Iii The ideal thermal bath:
In order to set up the framework and further establish notation, we start with briefly recalling the well-known case of a Brownian particle in sole contact with a thermal equilibrium reservoir,
where the deterministic driving is defined as in (2). The Brownian particle can be prevented from equilibrating with the thermal bath by time-variations in the potential or by non-conservative external forces .
Following Sekimoto Sekimoto (1998, 2010), the heat that the particle exchanges with the thermal bath while moving over an infinitesimal distance during a time-step from to is quantified as the energy the thermal bath transfers to the particle along this displacement due to friction and fluctuations , i.e.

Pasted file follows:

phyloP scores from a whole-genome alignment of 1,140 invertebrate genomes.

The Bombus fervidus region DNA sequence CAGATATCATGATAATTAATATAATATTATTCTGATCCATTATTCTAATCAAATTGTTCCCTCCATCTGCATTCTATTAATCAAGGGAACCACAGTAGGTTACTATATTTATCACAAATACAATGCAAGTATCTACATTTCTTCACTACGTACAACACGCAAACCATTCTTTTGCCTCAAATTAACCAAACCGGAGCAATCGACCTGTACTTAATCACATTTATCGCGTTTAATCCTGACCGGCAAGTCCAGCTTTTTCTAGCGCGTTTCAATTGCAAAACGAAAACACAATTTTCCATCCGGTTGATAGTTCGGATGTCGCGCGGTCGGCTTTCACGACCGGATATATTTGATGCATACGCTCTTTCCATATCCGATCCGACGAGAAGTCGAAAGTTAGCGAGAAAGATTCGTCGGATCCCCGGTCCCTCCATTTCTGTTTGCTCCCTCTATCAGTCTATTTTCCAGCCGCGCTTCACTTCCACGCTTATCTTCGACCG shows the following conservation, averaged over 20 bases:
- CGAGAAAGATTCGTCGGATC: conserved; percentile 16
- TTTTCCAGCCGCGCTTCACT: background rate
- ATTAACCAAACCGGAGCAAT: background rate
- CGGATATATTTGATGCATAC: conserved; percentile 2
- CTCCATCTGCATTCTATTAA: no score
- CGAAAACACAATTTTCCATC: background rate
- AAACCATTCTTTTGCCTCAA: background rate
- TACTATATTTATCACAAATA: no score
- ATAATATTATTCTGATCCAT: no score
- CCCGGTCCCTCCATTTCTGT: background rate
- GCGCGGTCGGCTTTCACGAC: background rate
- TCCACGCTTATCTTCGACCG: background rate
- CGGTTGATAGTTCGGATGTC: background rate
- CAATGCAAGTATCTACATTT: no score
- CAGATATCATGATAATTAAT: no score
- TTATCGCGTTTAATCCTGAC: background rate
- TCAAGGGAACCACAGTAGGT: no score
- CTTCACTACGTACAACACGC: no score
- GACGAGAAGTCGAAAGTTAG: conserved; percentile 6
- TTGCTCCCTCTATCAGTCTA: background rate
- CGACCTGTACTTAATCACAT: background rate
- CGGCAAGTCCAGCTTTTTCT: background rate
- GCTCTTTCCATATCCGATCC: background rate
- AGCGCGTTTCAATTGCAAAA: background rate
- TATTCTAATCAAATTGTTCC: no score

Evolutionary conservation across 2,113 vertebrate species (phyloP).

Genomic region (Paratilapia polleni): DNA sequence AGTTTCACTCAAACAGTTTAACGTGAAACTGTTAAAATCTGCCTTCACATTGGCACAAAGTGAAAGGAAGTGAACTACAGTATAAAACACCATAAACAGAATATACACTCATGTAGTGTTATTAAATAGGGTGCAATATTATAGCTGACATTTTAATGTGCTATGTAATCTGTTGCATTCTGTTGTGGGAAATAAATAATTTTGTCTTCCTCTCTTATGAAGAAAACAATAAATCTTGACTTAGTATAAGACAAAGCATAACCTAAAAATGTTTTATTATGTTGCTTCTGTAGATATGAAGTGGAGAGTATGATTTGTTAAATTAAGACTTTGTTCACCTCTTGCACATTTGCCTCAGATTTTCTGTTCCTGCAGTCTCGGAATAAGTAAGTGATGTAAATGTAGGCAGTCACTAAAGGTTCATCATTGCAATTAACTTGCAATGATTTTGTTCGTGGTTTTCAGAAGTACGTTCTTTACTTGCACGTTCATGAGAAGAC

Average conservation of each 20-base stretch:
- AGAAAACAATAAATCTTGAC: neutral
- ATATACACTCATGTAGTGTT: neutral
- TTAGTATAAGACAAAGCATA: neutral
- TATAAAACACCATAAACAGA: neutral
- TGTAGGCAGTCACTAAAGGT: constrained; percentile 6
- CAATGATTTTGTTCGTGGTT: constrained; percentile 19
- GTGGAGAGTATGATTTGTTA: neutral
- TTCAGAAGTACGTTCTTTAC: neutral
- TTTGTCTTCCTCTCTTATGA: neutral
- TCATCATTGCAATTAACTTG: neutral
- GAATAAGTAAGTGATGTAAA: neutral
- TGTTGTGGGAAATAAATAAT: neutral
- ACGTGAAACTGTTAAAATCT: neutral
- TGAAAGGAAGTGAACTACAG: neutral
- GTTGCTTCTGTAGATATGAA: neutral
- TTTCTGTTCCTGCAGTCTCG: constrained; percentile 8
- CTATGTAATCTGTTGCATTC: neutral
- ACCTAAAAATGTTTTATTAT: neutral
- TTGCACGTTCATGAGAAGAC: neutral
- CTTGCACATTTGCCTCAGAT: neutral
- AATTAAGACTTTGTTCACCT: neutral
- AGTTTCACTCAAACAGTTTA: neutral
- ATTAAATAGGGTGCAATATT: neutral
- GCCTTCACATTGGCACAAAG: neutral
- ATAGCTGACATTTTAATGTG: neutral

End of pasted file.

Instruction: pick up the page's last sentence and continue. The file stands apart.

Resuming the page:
where the product needs to be interpreted in Stratonovich sense Note2 (). With the definition (6), heat is counted as positive if received by the particle and as negative when dumped into the environment (this sign convention is thus the same as Sekimoto’s original one Sekimoto (1998, 2010)). From the equation of motion (5), we immediately see that the heat exchange can be equivalently written as
The change of the particle’s “internal” energy over the same displacement is given by the total differential
Hence, if the potential does not vary over time, the only contribution to comes from the change in the potential energy associated with the displacement .